- By Spencer Haven

- January 13, 2023
- Advice

Philosophy often gets a bad rap for being a pointless and futile endeavor. What does a degree in studying metaphysics, epistemology, or logic get you other than a job at Pizza Hut? As interesting as questions like, “Does God exist?” can be, shouldn’t they be relegated between the hours of one and four in the morning over drinks with friends?

To these critiques, I like to remind people that not only can most of your assumptions and beliefs about the world be traced back to philosophers, there are a lot of pretty cool technologies out there that once only existed in the abstract writings of philosophers until the technology was able to catch up and make practical use from them. Even universities, where so much innovation has been born, originated with Plato in 387 BC when he created the first university called The Academy (which is why education is called academics).

Similarly, there is a lot of terminology in Computer Science that can be traced back to the philosophers who are credited with laying its foundation. If you’ve ever worked with developers, you’ll often hear them use terminologies such as backend logic, languages, objects, arrays, strings, boolean operators, and arguments. Here are some notable philosophers who developed these ideas and why developers owe their jobs to them.

Let’s start with George Boole (1815–1864). Developers who are a bit more attentive may already have an idea of his contributions based on his name. Boole was a mathematician, philosopher, and logician who worked on differential equations (no big deal). While it was not his focus or intention, in attempting to help systemize Aristotelian logic, Boole inadvertently started a movement that would completely replace it. To put this into perspective, Aristotelian logic had been dominant for over 2,000 years. What Boole did was essentially the mathematical equivalent of Copernicus beginning to realize that maybe the Earth was not the center of the universe.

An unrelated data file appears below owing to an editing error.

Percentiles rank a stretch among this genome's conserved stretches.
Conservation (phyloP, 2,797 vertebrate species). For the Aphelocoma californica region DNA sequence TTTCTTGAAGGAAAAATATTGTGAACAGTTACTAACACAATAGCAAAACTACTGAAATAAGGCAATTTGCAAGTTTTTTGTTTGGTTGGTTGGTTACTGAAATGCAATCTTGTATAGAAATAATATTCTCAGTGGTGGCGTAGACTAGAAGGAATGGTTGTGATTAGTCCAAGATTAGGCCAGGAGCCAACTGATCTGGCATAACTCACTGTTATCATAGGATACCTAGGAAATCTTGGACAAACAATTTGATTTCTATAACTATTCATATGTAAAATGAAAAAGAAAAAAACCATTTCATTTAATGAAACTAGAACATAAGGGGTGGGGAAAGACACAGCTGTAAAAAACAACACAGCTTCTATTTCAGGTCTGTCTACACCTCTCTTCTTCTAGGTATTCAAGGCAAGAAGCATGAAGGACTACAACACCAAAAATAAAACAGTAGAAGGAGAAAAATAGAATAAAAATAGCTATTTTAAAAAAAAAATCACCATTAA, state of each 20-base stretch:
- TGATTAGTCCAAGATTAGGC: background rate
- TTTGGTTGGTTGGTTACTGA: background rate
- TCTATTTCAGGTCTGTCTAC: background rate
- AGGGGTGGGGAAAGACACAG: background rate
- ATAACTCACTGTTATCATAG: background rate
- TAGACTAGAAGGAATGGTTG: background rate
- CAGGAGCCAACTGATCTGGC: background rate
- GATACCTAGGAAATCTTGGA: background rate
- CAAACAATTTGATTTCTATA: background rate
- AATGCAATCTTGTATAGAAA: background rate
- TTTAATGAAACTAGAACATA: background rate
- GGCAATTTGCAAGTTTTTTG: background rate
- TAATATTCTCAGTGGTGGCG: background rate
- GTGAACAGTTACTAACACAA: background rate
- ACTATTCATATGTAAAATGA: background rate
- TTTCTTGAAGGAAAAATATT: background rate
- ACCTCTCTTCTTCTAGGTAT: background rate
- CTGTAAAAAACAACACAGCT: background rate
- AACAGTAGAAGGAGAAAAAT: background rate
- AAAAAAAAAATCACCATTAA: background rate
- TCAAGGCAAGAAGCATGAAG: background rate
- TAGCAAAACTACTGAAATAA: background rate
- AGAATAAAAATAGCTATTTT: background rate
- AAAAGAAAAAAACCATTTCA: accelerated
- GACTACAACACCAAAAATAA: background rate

At the time of Boole, Artiotilian logic used syllogistic arguments and deductive reasoning to prove something. For example,

All men are mortal.

Socrates is a man.

Therefore, Socrates is mortal.

This seems to work well, though Boole wanted to help it a bit by adding truth values to logic, such as “False”, “True”, “and”, “or,”, “some”, and, “all”. Thereby removing some ambiguity to logical arguments that can arise and making logical arguments more similar to the way algebra describes numerical operators.

Next came Georg Cantor (1845–1918), a German mathematician who pioneered Set Theory, now a central part of Computer Science and the cornerstone of modern mathematics. As the name suggests, Set Theory studies collections of objects. It’s extremely difficult to explain the significance of Set Theory, especially because the idea of objects and numbers being a collection of sets seems nothing more than stupidly obvious. That, paired with the fact that Set Theory is actually incredibly dense and complicated, makes it challenging to explain Cantor’s contribution. Because I can’t even quite find a good way to explain it simply, I’ve asked my good friend ChatGPT to help simply explain Set Theory:

*{2, 4, 6, 8, 10, …}*

*The order in which the elements of a set are listed is not important, and repeated elements are not allowed. For example, the set {1, 2, 3, 4} is the same as the set {4, 3, 2, 1}, but it is different from the set {1, 2, 3, 4, 4}. There are different types of sets, such as finite sets (sets with a finite number of elements), infinite sets (sets with an infinite number of elements), and empty sets (sets with no elements). Set Theory is the foundation of mathematics and is used in many different areas of study, including algebra, geometry, and topology.*